What makes a quality tea? Part 2

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In the previous section we talked about the importance of origin and transparency. Now we're focusing more on the appearance and flavour of tea when determining the quality level of tea.

Of course not only the appearance of the leaves tell you whether the tea is of high quality, but it helps to know how to recognize a well-made leaf, which means that the leaves are made with love and care, with the focus on the leaf and its flavour properties when processing the tea.


Make sure the tea is unbroken. So that you see a whole leaf, not half or a third of it, not to mention ground tea leaves. When it's unbroken it means that the tea is speciality tea, i.e. the highest quality (be cautious however, the word "speciality tea" is thrown around quite a bit in tea packages without the connection to its right meaning, so don't be blinded by the words alone used in the tea package). When the tea leaf is kept whole, there's no possibility for the oxygen to enter the leaf and damage the it's structure, creating unwanted and uncontrolled volatile flavours in the leaf before processing. Think of an apple: when bruised it becomes black and tastes bad.

White tea from Malawi

Are the two leaves and a bud intact? It's always a sign of quality when the buds are together with the upper leaves, that way you know that the picking has only included the top parts.

When looking at the tea leaves, are there buds present? The buds are unopened leaves, and are often golden in black teas, silvery in green and white teas.


Check if the scent of the leaves is apparent (and here we're not talking about flavoured teas, as you only detect the scent of the flavourings..) When no scent comes out, the tea can be old or poorly processed.

Then the flavour of the tea. As each tea is unique there's no way of describing how a quality tea should taste like. But what you need to focus on is the clarity of the flavours. Are they clear and apparent with distinctive top notes, middle notes and low notes? Or is it just a homogenous mass where it's impossible to find any flavour notes (this means that its growth period and production hasn't been properly managed and/or it's a blend of many origins, making it difficult to perceive any clear flavours in the tea. Often the flavour is just strong and then it ends).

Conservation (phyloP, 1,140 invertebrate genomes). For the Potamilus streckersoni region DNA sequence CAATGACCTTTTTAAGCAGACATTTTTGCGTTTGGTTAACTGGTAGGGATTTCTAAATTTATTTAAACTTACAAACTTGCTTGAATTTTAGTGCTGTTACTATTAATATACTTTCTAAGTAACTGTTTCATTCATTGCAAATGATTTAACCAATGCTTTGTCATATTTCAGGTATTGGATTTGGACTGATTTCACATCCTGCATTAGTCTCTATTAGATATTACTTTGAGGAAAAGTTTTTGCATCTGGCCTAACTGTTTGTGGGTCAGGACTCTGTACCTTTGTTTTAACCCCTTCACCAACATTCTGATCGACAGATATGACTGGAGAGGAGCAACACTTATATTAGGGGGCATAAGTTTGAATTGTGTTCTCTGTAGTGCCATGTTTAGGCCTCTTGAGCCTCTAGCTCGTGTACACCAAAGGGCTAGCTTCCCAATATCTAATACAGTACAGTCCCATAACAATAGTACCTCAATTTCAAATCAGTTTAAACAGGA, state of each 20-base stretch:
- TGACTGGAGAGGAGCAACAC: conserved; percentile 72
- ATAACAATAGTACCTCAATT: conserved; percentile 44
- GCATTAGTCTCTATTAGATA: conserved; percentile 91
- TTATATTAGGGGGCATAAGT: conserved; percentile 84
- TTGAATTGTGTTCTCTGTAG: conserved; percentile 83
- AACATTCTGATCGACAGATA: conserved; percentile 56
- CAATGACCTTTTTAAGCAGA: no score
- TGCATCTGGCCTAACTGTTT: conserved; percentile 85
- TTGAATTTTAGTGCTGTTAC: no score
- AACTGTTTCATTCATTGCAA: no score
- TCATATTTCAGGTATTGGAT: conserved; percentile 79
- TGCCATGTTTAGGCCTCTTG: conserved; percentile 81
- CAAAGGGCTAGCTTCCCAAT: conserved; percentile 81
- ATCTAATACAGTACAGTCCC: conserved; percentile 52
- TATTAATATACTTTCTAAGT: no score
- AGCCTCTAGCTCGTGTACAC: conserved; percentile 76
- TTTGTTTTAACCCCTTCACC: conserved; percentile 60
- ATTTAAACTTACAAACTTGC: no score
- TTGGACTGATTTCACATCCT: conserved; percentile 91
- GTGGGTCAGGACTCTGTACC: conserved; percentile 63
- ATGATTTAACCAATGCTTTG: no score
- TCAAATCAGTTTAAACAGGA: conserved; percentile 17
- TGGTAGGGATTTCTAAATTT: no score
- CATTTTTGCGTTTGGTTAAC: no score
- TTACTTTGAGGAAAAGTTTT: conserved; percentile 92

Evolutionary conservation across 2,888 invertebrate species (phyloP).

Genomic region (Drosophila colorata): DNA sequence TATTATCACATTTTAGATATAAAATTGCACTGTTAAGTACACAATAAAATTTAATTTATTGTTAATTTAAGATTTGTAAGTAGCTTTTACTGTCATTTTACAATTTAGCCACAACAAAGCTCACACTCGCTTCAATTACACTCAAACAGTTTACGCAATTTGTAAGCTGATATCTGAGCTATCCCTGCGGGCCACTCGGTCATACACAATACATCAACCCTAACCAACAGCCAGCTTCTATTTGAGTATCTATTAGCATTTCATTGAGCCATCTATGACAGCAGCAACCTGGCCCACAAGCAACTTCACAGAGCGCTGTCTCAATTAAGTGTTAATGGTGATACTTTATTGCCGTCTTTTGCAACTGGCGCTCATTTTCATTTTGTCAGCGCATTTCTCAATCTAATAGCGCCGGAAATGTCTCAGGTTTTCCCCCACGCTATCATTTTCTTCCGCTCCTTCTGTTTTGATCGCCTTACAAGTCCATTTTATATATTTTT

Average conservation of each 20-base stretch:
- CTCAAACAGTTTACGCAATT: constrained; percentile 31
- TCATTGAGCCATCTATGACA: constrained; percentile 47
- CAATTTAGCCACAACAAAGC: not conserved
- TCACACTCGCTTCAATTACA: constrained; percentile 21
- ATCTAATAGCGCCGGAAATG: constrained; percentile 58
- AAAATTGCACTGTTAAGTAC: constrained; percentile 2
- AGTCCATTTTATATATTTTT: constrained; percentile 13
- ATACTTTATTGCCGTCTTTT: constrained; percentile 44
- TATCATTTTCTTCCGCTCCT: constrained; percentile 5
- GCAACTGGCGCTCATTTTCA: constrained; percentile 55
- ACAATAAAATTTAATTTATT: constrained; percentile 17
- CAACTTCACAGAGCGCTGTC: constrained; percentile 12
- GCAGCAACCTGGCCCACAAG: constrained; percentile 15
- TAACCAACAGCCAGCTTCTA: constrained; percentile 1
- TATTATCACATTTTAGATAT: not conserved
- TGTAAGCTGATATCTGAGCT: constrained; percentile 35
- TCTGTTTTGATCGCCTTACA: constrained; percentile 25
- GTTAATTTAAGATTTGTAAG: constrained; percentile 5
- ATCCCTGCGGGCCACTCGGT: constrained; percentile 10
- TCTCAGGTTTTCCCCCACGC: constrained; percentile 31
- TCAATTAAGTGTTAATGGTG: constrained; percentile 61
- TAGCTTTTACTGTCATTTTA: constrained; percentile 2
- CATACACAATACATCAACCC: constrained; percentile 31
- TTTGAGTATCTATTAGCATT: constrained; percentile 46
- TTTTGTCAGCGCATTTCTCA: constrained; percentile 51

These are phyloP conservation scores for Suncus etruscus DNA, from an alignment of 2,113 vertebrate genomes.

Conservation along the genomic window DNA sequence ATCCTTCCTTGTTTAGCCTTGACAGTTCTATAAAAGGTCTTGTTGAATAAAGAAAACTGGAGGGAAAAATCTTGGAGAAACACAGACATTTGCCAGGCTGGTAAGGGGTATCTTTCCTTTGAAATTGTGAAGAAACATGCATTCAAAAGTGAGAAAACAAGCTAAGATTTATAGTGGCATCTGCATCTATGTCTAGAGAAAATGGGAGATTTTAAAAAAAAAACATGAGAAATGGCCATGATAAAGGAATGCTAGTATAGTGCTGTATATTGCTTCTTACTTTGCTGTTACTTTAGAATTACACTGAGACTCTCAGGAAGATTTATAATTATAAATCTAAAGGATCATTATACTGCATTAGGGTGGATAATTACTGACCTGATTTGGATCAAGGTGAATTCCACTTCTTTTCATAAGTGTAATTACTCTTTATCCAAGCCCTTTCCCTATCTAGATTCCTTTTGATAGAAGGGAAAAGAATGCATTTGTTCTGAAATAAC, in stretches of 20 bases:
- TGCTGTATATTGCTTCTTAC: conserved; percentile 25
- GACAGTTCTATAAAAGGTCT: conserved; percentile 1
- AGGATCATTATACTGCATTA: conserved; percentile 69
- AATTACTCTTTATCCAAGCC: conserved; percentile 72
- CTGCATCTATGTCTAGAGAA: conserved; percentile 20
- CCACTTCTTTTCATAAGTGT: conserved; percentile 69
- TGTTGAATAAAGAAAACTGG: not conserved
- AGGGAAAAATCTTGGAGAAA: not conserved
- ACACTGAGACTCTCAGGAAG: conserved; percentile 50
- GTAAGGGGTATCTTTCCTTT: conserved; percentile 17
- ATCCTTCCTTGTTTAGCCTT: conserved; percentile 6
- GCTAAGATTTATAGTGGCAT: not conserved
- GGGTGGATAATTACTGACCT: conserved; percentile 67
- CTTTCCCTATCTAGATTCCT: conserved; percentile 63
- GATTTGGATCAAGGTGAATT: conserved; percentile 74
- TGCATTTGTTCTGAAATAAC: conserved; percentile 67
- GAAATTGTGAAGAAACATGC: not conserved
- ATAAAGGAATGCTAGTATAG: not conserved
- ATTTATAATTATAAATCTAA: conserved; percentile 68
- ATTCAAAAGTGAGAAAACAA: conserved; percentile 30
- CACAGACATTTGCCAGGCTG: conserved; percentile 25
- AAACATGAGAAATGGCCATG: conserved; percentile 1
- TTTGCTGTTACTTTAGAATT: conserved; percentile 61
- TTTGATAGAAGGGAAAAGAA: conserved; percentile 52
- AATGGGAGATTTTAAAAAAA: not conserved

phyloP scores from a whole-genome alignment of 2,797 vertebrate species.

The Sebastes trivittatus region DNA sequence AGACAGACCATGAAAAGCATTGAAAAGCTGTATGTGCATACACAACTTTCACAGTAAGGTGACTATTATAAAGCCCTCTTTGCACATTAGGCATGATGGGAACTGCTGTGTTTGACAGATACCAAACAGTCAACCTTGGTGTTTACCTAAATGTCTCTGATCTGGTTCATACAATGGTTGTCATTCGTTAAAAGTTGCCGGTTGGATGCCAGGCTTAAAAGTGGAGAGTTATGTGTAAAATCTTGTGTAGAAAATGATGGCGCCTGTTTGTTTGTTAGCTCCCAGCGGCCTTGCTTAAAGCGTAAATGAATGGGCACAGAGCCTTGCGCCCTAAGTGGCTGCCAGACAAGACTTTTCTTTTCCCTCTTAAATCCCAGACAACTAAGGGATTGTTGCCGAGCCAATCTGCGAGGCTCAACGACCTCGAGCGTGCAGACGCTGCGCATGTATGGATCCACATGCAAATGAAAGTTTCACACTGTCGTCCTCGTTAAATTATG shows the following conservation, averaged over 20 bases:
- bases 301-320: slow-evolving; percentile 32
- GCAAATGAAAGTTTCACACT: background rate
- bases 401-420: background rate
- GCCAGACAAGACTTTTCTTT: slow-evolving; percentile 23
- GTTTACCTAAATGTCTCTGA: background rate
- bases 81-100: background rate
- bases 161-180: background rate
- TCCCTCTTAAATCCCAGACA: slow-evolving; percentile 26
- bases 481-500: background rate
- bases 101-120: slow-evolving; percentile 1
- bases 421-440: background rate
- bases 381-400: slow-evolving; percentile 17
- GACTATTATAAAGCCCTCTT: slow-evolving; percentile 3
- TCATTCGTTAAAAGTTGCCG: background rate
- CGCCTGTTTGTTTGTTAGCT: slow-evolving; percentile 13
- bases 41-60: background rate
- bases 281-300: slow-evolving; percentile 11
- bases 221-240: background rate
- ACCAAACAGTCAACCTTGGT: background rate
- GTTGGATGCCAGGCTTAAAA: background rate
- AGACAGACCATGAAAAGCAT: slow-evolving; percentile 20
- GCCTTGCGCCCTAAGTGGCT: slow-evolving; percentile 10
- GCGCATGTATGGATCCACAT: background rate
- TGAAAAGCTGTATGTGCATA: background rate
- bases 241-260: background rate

The tea needs to fill your whole mouth, feel like it's pressing down your tongue with its heavy weight, with a long aftertaste. Lower quality teas' flavours are monotonous and short, and the tea's feeling in your mouth is hollow and narrow with a straight line over the tongue, whereas higher quality teas feel round in your mouth, so you can feel it on your tongue, cheeks, palate and gum.

Checklist tea leaves and flavour:

  • are the tea leaves unbroken, meaning whole leaves?
  • are the two leaves and a bud intact, and the buds are visible?
  • is the scent of the tea leaves apparent?
  • is the tea filling your mouth with rich, long-lasting flavours?

One thing to focus on as well is the tea seller. It can be that the packages are luxurious and feel premium and their teas have fancy names, but don't let that fool you. Is the tea seller offering mostly flavoured teas? That is the first sign that there's no quality to be found there. Disguising the tea behind posh packaginf and names is the easiest way to get consumers thinking that this must be a quality tea. But look more closely with the checklist I've provided here and in the first part. That's the true indicator of quality.

As I often say: the quality of the production IS the quality of the product. So no high-quality products can come from lousy production. And it goes without saying that I not only focus on skilled production methods that brings out the best flavours, but equally as much on the quality of the employees' and nature's handling as well, so that the people, animals and environment thrive in the tea farms where I buy the teas from.